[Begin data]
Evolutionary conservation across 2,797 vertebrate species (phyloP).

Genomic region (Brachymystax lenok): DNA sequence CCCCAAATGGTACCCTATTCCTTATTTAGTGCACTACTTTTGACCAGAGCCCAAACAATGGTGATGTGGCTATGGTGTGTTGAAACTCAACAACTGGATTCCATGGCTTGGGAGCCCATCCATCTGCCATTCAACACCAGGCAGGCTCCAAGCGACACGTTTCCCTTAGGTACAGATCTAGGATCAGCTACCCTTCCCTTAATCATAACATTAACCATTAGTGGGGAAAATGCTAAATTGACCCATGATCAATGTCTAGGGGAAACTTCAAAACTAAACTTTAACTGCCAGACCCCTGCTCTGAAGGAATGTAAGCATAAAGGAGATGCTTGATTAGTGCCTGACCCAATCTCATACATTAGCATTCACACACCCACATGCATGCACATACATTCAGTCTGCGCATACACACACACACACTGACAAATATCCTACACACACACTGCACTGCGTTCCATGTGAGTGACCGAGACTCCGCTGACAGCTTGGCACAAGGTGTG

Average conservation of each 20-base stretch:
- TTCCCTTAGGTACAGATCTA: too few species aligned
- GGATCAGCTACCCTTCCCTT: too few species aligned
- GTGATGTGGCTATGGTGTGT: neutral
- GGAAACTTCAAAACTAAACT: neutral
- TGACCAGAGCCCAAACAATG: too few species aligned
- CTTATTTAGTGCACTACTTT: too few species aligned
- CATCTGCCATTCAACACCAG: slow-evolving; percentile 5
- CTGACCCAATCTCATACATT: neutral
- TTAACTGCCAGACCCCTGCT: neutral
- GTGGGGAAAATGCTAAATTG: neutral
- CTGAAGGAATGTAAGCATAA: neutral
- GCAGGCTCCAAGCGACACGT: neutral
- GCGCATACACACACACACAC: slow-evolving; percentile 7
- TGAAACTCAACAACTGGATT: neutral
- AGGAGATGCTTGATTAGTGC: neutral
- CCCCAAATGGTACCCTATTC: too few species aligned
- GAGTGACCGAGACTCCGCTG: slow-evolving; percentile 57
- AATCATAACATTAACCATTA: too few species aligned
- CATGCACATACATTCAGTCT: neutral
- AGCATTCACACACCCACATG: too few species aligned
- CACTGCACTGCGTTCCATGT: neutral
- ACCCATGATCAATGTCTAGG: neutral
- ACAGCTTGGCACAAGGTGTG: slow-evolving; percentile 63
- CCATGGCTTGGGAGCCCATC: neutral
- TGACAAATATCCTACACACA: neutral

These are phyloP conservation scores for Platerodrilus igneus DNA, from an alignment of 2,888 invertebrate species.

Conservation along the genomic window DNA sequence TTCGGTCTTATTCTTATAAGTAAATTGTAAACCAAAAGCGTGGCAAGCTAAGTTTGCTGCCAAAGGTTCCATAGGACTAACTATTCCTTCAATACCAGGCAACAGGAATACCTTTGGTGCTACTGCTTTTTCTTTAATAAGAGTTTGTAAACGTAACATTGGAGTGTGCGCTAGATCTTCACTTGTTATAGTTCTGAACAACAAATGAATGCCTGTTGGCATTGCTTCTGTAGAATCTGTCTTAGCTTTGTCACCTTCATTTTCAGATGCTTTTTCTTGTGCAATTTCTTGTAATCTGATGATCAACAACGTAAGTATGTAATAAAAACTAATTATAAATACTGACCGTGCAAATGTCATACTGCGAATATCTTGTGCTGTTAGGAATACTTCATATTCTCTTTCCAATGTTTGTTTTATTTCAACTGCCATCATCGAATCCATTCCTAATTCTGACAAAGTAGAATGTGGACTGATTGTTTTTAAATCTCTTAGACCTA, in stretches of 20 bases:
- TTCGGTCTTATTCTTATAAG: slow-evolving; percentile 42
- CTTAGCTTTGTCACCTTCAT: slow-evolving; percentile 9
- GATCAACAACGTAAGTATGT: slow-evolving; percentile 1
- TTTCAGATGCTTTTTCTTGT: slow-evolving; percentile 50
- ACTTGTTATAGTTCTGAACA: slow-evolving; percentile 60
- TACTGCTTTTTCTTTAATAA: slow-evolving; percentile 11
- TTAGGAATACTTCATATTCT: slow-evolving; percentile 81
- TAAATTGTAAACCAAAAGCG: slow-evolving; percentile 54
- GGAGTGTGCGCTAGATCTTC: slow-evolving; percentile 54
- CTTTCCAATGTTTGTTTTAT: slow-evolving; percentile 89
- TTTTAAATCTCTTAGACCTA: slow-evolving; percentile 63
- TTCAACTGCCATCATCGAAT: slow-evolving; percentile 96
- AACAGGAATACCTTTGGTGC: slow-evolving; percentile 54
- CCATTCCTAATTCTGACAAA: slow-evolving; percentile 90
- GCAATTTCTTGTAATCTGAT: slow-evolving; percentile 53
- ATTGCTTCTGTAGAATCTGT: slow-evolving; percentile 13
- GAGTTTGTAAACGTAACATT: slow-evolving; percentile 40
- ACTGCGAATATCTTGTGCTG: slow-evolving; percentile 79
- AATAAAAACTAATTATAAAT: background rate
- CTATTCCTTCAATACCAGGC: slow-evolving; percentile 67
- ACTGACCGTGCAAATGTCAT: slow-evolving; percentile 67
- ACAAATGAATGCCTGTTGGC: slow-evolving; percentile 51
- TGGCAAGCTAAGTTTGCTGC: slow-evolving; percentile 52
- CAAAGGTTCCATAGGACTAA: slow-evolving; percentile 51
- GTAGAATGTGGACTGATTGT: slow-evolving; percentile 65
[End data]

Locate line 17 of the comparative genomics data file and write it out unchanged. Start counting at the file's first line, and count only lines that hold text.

- TGAAACTCAACAACTGGATT: neutral